Actinic and Seborrheic Keratoses

Actinic keratoses (AKs)

Actinic keratoses (AKs) are one of the most common reasons that people see dermatologists. They are growths on your skin that usually feel rough, like sandpaper. Also called “solar keratoses,” AKs are precancerous, meaning that they often progress to skin cancer if left untreated. AKs are caused by damage from UV light- either by sun exposure, or using a tanning bed or sun lamp.

AKs usually appear as dry, scaly, and rough growths. Color varies from skin-colored (which usually feel rough like sandpaper), to red, brown, or a yellowish-black. AKs also vary in size. Sometimes AKs even grow upward and resemble a horn. This is called a cutaneous horn, and it usually appears on ears, especially in men. In general, AKs can form anywhere on the body, but especially on areas of the body the get the most sun- face, scalp (especially a bald scalp), ears, neck, chest, back, arms, and hands.

Fair-skinned people, people over 40, and people who’ve had a lot of sun exposure are at higher risk for getting AKs. Contact our office for an exam if you have a growth on your skin that begins to itch or bleed, becomes noticeably thicker, changes in size, shape, or color, or comes back after treatment.

There are many treatments available for AKs. If our providers find AKs at your body exam, they may take different approaches. The recommended treatment(s) for AKs will be based on many factors, including your health and medical history, how many AKs they are treating, and the sizes and locations of your AKs. Some treatments for AKs include: curettage and electrodesiccation, TCA chemical peel, photodynamic therapy (PDT or Blu-U), cryosurgery (“burning” or “freezing” growths), or a prescription medicine.

The best prevention for AKs is avoidance of UV light. Wear sun-protective clothing and a physical block sunscreen with SPF 30 or higher. Always reapply sunscreen every 2 hours when you’re outside, even on cloudy days. Avoid use of tanning beds, which can emit stronger UV rays than the sun.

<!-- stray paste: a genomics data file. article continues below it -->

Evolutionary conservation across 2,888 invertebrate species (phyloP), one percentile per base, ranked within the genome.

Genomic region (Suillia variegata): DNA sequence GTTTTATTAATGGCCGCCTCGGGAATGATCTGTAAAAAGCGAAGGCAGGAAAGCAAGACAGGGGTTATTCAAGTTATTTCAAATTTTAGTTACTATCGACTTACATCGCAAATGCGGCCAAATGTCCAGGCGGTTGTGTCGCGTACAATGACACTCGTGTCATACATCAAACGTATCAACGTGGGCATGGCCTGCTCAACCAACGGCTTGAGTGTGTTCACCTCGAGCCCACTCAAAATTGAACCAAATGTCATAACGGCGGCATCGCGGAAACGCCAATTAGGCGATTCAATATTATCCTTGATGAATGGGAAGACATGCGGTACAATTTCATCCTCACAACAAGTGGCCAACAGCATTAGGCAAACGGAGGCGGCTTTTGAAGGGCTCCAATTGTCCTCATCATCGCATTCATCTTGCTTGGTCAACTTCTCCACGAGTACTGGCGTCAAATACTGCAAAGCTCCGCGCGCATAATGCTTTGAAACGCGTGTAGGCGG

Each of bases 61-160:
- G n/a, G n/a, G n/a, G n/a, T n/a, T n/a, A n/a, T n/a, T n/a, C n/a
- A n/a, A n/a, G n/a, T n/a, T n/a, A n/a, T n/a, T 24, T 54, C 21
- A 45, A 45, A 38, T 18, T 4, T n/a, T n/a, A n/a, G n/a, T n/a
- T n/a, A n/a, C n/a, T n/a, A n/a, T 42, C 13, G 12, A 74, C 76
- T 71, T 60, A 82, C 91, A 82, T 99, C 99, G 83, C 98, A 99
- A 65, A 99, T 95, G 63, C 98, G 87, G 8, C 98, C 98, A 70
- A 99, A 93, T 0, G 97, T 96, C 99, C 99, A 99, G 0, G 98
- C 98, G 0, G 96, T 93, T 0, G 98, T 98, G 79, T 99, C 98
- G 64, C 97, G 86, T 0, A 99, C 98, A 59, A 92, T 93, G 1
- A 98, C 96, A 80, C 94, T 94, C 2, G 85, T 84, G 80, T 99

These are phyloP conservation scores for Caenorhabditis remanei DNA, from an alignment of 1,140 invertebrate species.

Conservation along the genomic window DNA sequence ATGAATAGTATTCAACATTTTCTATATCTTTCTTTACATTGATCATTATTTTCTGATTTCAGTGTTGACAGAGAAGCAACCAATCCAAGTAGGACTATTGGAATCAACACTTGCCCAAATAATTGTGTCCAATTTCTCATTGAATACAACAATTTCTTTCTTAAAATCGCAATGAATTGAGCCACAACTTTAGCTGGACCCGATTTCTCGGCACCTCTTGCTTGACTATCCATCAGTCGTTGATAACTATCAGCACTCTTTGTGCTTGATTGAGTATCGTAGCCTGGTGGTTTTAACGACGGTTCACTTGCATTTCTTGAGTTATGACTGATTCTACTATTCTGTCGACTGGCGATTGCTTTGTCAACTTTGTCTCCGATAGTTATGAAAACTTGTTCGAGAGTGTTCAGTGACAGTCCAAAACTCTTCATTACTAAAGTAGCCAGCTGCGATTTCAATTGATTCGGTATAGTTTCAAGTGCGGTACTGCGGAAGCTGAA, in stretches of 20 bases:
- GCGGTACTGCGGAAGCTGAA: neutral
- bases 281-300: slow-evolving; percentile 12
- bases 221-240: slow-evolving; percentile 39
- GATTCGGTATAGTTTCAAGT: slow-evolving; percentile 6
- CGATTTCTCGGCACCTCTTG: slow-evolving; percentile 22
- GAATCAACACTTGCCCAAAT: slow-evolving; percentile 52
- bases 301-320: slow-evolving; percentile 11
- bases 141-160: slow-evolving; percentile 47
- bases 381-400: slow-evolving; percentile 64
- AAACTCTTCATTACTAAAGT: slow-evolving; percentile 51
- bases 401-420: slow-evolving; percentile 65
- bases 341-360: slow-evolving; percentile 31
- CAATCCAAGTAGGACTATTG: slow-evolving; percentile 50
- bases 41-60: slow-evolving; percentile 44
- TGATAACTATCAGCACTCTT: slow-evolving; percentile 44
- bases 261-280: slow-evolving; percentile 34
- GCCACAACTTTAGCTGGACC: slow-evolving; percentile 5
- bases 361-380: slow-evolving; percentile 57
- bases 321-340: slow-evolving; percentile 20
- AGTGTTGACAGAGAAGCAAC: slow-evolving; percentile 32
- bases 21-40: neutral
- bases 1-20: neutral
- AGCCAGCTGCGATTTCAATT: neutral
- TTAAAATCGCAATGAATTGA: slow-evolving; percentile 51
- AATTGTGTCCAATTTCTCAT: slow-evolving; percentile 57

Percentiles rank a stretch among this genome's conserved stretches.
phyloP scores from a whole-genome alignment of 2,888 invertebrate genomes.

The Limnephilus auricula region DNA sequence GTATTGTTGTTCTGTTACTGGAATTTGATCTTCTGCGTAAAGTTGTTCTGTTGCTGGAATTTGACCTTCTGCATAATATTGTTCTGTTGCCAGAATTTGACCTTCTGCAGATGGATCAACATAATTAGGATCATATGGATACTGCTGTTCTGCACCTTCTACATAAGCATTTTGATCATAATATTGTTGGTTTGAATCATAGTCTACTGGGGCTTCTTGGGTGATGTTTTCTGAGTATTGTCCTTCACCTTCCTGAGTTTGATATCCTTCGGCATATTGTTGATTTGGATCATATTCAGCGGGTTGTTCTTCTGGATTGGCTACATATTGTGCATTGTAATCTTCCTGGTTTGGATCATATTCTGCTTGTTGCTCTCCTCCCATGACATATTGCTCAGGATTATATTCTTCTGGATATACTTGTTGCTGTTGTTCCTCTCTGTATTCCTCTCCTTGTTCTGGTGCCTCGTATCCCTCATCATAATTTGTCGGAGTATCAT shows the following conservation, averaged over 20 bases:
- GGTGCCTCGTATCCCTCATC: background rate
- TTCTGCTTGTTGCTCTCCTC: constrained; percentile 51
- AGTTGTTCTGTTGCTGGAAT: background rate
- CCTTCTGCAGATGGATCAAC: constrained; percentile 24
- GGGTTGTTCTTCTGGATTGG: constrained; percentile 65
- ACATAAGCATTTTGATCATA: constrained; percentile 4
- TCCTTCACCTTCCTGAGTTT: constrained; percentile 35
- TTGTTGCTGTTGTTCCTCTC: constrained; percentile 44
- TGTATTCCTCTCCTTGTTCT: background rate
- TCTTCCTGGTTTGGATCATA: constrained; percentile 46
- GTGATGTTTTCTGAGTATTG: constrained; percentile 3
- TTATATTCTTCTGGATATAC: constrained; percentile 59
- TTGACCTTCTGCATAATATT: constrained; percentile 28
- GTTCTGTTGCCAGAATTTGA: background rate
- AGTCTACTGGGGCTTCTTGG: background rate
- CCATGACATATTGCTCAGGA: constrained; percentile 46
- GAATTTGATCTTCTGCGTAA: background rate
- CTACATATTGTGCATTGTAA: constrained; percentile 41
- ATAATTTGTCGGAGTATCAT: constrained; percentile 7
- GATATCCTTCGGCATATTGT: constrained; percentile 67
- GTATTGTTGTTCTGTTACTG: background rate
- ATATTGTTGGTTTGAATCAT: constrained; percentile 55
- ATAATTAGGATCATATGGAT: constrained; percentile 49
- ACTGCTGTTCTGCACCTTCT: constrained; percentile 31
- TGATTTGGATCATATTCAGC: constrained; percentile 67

Seborrheic keratoses (SKs)

AKs are sometimes mistaken by patients as SKs. Seborrheic keratoses (SKs) aren’t usually as flat or rough, as AKs. SKs are common non-cancerous skin growths that are usually associated with aging. SKs are also mistaken for warts or moles often, including melanoma.

SKs range in color from tan to black, and vary in size. They usually begin as a small bump on the skin, which grows and thickens slowly. The way to distinguish an SK is that they have a dull, waxy appearance, and look like they’ve been “stuck on” the skin. Since SKs can become very dark and irregular in shape, resembling melanoma, it is important to watch for changes, itching, or bleeding in any growth.

It is not known what causes SKs, but they tend to run in families, and may be a result of hormone changes.

SKs are benign, non-cancerous, growths, so treatment is not generally considered medically-necessary by insurance companies, so most dermatologists treat SKs as a cosmetic procedure. However, there are reasons beyond cosmetic reasons that you may want to treat your SKs. For example, if you have large SKs or they are easily irritated by clothing or activity, you may want to treat your SKs.

There are multiple treatment options available in our office for SKs. Our providers will lay out those options for you before you decide if treatment is right for you. Although SK treatments are cosmetic, you should always seek dermatologic care if they are itchy or bleed, as that could be a sign of a more serious problem.